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Idaho at center of regressive abortion bans endangering patients


Idaho is at the forefront of implementing cruel anti-abortion restrictions on top of already existing abortion bans. 

The Christian nationalist Alliance Defending Freedom (ADF) is launching its latest attack on abortion rights and life-saving medical treatments in the state. It is calling on the U.S. Supreme Court to take emergency action in a federal case that will decide whether emergency room physicians in Idaho can be protected from prosecution under the state’s current abortion ban. ADF filed an emergency stay request with the High Court on Nov. 28. Emergency stay requests go to the Supreme Court’s emergency docket, also known as the “shadow docket.” ADF’s application for a stay pending appeal asks the Supreme Court to allow Idaho’s draconian abortion law to take effect while the case continues through the court system.

After the Biden administration sued Idaho in federal court in 2022, U.S. District Judge B. Lynn Winmill ruled in agreement with it that Idaho’s comprehensive abortion ban was in violation of the federal Emergency Medical Treatment and Labor Act. The measure requires any medical system that accepts Medicare funding to provide necessary stabilizing care to all patients who come into emergency rooms regardless of ability to pay, including pregnant patients. “To stabilize” is defined as ensuring a patient’s condition will likely not deteriorate in any crucial way if they are transferred to another medical facility. 

The debate is whether the Emergency Medical Treatment and Labor Act includes abortions that are deemed necessary by an ER physician. Idaho’s abortion ban is applicable to all stages of pregnancy and only includes an exception to save the pregnant patient’s life, not including the preservation of the pregnant person’s health. 

Winmill blocked Idaho’s abortion ban from being administered in emergency situations, a decision unfortunately reversed by a 9th U.S. Circuit Court of Appeals panel three months ago. Its ruling permitted the Idaho Legislature to fully enforce the abortion ban once again, arguing that the exception for preventing the death of the pregnant patient was enough.

During this time, one pregnant patient was forced to transfer to Salt Lake City when her water broke at 20 weeks pregnant, about five months into her pregnancy. The woman developed an infection in her uterus, which can lead to septic shock and organ failure, and was forced to board a small hospital plane to be transferred to Utah. There is virtually no chance that a fetus can survive outside the womb at 20 weeks, but because Idaho’s abortion ban does not have an exception for preserving the pregnant patient’s health, only to prevent death, the physician was compelled to transfer the patient.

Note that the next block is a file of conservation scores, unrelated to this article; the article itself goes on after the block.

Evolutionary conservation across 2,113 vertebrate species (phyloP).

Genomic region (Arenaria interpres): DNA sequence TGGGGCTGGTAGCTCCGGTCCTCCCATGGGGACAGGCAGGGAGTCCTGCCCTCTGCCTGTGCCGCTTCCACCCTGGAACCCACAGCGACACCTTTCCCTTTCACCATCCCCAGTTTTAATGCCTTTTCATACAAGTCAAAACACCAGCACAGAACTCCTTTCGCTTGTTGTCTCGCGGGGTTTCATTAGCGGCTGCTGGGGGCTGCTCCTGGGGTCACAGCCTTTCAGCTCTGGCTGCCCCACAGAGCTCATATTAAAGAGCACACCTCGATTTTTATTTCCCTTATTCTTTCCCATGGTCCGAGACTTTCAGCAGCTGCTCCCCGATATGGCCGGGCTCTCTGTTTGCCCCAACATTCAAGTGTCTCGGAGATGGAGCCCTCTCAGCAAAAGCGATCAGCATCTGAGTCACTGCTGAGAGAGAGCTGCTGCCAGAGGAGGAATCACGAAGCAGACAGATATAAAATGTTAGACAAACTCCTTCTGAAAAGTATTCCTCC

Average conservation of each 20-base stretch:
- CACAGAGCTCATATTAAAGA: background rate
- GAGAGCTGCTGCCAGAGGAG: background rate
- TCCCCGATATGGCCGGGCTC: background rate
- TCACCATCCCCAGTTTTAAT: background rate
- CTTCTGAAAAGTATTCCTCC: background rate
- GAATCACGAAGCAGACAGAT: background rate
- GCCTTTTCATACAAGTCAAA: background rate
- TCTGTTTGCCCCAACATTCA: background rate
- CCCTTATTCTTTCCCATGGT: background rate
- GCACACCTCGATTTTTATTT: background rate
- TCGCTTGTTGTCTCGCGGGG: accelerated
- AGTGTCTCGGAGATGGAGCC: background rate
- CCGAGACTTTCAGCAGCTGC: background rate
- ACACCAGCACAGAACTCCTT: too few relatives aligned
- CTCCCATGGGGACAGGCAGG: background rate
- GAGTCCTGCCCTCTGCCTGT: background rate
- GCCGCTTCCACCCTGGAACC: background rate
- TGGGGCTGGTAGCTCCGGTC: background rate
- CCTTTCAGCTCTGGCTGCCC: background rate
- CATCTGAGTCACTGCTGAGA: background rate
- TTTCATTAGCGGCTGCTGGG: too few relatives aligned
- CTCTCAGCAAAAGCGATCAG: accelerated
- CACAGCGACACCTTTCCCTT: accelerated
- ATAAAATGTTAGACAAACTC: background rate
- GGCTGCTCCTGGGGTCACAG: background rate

In October, the 9th Circuit reheard the case and blocked the law from taking full effect in emergency situations, ruling that the case will be considered before a larger panel of judges (or an “en banc” review). Oral arguments are scheduled to be heard starting Jan. 22 next year. Alliance Defending Freedom-backed attorneys argue that because the 9th Circuit did not present a reason for having the case reconsidered, a Supreme Court intervention is needed.

If the Supreme Court indeed decides to intervene, it would be the first time the court would weigh in on punishing physicians administering abortions after overturning the constitutional right to have abortions.

Idaho was the first state to adopt an “abortion trafficking” ban earlier this year. The law bars adults from acquiring abortion pills for minors or traveling with a minor out of state for the purpose of getting an abortion without the consent of the minor’s guardian.Currently, no one has been prosecuted under Idaho’s law, but an Idaho woman and son were charged with kidnapping after accusations of the pair taking the son’s minor girlfriend out of state to get an abortion. 

The trafficking law was put on hold by a federal judge last month and will not be enforced until the courts make a final decision on whether the law is constitutional. Undeniably, the law further complicates Idaho’s landscape for abortion access. The ban brings into question what pregnant patients will need to do if a physician deems they need to terminate their pregnancy to preserve their health, but they would have run out of options if Idaho’s abortion ban and trafficking law are both enforced in the future.

The Freedom From Religion Foundation is a national nonprofit organization with 40,000 members across the country, including members in Idaho. Our purposes are to protect the constitutional principle of separation between state and church, and to educate the public on matters relating to nontheism.

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